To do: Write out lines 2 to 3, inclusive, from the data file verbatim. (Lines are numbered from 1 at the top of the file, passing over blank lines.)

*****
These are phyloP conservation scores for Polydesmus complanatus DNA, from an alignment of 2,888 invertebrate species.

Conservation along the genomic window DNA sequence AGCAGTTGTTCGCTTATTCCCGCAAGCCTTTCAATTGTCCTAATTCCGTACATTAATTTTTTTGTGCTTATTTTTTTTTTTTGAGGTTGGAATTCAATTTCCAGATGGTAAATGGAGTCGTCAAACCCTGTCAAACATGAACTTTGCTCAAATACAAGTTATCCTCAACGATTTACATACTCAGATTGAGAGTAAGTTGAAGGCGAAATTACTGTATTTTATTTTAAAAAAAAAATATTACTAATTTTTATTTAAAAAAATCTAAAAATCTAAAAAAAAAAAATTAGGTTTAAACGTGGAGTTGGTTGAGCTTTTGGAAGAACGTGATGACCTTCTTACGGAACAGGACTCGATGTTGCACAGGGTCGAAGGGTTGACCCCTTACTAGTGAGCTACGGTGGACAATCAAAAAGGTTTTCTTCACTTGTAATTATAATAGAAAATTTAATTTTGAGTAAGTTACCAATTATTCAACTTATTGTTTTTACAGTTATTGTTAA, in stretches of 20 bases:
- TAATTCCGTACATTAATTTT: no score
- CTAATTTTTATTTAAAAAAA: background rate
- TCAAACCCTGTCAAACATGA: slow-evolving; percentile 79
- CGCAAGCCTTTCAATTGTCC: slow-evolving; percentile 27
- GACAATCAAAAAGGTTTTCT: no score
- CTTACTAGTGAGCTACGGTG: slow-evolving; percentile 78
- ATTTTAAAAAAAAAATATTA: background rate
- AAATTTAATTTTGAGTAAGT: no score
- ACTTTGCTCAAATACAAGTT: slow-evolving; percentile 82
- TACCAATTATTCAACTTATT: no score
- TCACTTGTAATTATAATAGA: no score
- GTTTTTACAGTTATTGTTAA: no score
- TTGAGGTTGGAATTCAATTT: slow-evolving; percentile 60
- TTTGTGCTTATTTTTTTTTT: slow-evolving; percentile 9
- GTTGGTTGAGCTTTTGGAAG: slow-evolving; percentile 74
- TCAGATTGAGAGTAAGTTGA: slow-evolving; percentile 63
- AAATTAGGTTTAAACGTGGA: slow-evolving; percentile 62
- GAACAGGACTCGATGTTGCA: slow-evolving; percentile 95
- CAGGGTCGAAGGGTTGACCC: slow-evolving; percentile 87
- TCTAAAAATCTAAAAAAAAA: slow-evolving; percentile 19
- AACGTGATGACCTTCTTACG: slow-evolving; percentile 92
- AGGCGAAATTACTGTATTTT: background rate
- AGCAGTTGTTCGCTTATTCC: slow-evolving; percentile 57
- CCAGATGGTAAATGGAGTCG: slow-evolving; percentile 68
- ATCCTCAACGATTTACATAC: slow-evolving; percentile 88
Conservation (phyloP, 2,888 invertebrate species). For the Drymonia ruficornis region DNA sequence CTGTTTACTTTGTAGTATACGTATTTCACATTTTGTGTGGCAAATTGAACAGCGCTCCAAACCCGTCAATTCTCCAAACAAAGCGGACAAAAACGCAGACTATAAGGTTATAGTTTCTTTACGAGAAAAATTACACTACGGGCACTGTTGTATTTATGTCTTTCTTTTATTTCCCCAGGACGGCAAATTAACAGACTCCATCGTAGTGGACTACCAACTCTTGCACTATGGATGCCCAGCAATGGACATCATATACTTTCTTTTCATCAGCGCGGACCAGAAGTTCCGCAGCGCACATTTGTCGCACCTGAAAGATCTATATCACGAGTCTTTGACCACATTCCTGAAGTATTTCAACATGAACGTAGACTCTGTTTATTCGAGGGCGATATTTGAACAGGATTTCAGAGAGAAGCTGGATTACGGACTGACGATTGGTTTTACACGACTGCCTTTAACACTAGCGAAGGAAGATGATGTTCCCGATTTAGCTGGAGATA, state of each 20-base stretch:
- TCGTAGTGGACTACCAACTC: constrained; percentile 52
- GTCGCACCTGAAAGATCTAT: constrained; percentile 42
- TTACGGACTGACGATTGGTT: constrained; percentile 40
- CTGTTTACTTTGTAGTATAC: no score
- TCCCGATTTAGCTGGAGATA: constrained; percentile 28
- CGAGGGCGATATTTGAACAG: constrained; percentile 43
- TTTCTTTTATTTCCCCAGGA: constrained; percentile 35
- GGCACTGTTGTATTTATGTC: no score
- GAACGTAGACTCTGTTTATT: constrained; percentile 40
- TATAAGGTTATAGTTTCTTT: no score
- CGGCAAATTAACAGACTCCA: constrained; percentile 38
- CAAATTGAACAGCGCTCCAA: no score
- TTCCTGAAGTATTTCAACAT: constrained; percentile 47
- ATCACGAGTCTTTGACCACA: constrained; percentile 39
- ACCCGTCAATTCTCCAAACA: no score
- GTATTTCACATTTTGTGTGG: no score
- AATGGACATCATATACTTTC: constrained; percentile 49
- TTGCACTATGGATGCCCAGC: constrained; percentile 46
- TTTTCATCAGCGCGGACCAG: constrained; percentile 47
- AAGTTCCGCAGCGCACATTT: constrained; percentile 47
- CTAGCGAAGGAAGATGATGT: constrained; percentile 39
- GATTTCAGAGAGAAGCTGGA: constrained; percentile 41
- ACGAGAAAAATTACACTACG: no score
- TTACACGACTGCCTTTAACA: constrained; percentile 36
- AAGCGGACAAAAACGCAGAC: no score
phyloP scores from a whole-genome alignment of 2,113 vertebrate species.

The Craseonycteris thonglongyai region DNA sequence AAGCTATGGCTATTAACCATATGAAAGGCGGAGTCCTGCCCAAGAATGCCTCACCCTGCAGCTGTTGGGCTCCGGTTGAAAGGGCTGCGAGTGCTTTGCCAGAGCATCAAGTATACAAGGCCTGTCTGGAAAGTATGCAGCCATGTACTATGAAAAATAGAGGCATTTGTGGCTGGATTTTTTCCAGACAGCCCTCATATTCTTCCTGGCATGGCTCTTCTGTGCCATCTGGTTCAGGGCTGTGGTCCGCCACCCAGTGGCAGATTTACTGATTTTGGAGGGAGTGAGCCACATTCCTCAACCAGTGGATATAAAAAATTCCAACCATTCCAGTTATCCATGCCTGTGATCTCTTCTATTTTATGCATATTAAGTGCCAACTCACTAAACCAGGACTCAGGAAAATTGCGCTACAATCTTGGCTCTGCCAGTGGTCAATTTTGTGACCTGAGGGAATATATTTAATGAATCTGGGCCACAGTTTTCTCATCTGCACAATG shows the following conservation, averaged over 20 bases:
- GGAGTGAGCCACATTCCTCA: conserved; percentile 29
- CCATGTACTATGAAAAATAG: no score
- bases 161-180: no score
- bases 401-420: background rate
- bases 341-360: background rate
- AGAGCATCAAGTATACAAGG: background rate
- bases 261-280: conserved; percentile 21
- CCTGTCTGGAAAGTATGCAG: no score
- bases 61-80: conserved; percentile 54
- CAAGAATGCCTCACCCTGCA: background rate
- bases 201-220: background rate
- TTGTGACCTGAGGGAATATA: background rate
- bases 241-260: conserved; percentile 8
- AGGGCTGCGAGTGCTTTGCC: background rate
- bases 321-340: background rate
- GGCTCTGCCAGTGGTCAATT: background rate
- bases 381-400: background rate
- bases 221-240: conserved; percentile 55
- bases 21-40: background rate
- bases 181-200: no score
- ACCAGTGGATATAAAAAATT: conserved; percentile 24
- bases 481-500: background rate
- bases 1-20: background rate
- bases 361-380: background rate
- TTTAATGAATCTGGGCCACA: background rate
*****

Conservation along the genomic window DNA sequence AGCAGTTGTTCGCTTATTCCCGCAAGCCTTTCAATTGTCCTAATTCCGTACATTAATTTTTTTGTGCTTATTTTTTTTTTTTGAGGTTGGAATTCAATTTCCAGATGGTAAATGGAGTCGTCAAACCCTGTCAAACATGAACTTTGCTCAAATACAAGTTATCCTCAACGATTTACATACTCAGATTGAGAGTAAGTTGAAGGCGAAATTACTGTATTTTATTTTAAAAAAAAAATATTACTAATTTTTATTTAAAAAAATCTAAAAATCTAAAAAAAAAAAATTAGGTTTAAACGTGGAGTTGGTTGAGCTTTTGGAAGAACGTGATGACCTTCTTACGGAACAGGACTCGATGTTGCACAGGGTCGAAGGGTTGACCCCTTACTAGTGAGCTACGGTGGACAATCAAAAAGGTTTTCTTCACTTGTAATTATAATAGAAAATTTAATTTTGAGTAAGTTACCAATTATTCAACTTATTGTTTTTACAGTTATTGTTAA, in stretches of 20 bases:
- TAATTCCGTACATTAATTTT: no score